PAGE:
These days, the reasons for setting up payment processing for your business continue to mount up. Choosing to accept credit card payments will keep your business competitive, increase sales, and reduce your negative cash flow (think of all those outstanding client payments you’ll nix!). And things are only looking up…
Earlier this month, the Senate pushed through a law placing a cap on debit card swipe fees. This means that starting in July 2011, retailers will pay just 7-to-12 cents per debit card transaction versus the current rate (a whopping 63 cents!). It’s easy to see why setting up payment processing might be the smart next move for your business.
If you’re still not sure this is the right path for you, or how to go about finding a payment processor, here’s what you need to know to move forward…
What is a merchant account?
A merchant account is a bank account that allows your business to accept credit card and/or debit card payments. Every time you process a credit card payment, you pay a small fee to the merchant account provider.
There are two types of merchant accounts that you can apply for as a business owner:
“Over the Counter” (OTC) merchant account – This type is for brick and mortar businesses, where credit cards are swiped on site in the establishment.
“Money-Order/Telephone-Order” (MOTO) merchant account – For online businesses. Customers enter credit card information into a form on a website, the data is verified, and the card is charged immediately, or when the product ships.
There are tons of payment processing services to choose from. Many large banks offer merchant accounts, but after the credit crisis, they are hard to obtain and usually come with annual fees on top of per-transaction charges. That’s why most small business owners work with third party credit card processing companies.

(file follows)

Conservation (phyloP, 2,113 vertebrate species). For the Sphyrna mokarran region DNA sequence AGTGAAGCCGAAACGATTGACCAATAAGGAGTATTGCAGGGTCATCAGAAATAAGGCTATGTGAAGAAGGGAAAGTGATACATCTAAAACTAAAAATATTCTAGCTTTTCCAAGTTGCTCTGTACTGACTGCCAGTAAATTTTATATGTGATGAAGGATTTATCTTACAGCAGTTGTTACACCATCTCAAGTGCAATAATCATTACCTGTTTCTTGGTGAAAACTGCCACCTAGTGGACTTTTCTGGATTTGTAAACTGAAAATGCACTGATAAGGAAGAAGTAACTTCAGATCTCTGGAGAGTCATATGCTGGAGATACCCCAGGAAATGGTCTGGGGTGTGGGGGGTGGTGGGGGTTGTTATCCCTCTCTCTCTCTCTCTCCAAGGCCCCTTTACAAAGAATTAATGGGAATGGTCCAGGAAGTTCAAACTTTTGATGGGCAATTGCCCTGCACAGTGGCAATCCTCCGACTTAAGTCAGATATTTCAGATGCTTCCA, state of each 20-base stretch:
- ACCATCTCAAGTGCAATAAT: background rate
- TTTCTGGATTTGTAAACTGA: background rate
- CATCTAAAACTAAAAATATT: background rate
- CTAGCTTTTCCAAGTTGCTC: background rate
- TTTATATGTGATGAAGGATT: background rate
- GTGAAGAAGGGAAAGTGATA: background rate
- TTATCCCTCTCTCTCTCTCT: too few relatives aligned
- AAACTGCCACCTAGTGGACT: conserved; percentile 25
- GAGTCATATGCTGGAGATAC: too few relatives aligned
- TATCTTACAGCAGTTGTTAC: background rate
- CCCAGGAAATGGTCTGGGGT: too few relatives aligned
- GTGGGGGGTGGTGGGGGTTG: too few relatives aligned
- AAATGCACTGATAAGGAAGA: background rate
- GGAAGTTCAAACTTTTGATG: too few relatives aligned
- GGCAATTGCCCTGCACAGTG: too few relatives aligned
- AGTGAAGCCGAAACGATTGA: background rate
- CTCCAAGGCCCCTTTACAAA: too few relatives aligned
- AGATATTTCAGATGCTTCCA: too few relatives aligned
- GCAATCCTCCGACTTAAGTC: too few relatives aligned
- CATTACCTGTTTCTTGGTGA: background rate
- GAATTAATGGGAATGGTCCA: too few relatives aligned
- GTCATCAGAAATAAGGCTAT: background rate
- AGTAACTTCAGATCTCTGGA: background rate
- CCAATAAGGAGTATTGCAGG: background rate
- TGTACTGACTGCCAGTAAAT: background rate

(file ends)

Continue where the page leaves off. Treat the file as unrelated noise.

These companies obtain the merchant account on your behalf, and charge you fees in line with their own payment structure. The fees and features vary with each company, and will depend on a number of factors. The more you understand how YOUR specific business measures up against these factors, the easier it will be to decide if and who you should partner up with. Below are FIVE key factors you should consider before making your decision:
Factor 1: Shopping Cart Compatibility – If you run an online business, you’ll need a shopping cart program of some kind that works with your online credit-card processing system. Not all third party payment processing companies are compatible with all shopping cart programs, so the first thing you need to do is make sure that these match up to your liking. I started out using 1ShoppingCart and now use InfusionSoft, and they both work great with my merchant account provider PowerPay.
Factor 2: Set Up/Application/Annual Fees – It’s not uncommon for a merchant account provider to charge a set up fee, an annual fee, and/or an application fee, and this will vary from company to company. Is there equipment you need to buy or lease to set up credit card processing? Is there an application fee? An annual fee? Is the software for processing online credit card payments included in the service, or is that an additional fee? You’ll need to factor in all these potential set up costs when researching companies.
Factor 3: Per-Sale Fees – Typically, a small business owner will pay 2-3% per transaction to the merchant account provider. If you have a poor credit score, you might be charged more, so it’s a good idea to ask around and see if you can negotiate a lower rate before you sign on with anyone.
Factor 4: Monthly Credit Card Sales – Some providers require that you maintain a monthly minimum of sales volume, so you need to determine whether you meet that requirement. To calculate this, use your current level of sales and estimate UP, since people tend to spend more with credit card purchases versus cash. Be reasonable, but realistic. (This exercise is also a great way to estimate your monthly transaction fees.)
Factor 5: Fund Availability – Some providers allow you to withdraw your money whenever you want—others have specific times of the month or year you must follow. You want to find out these dates, and also find out how long it will take to receive your funds once you’ve requested a withdrawal or transfer. Also, how does the provider handle refunds?
If you’re an online entrepreneur, there’s simply no question that you should set up payment processing for your business.© Copyright 2011 Ali Brown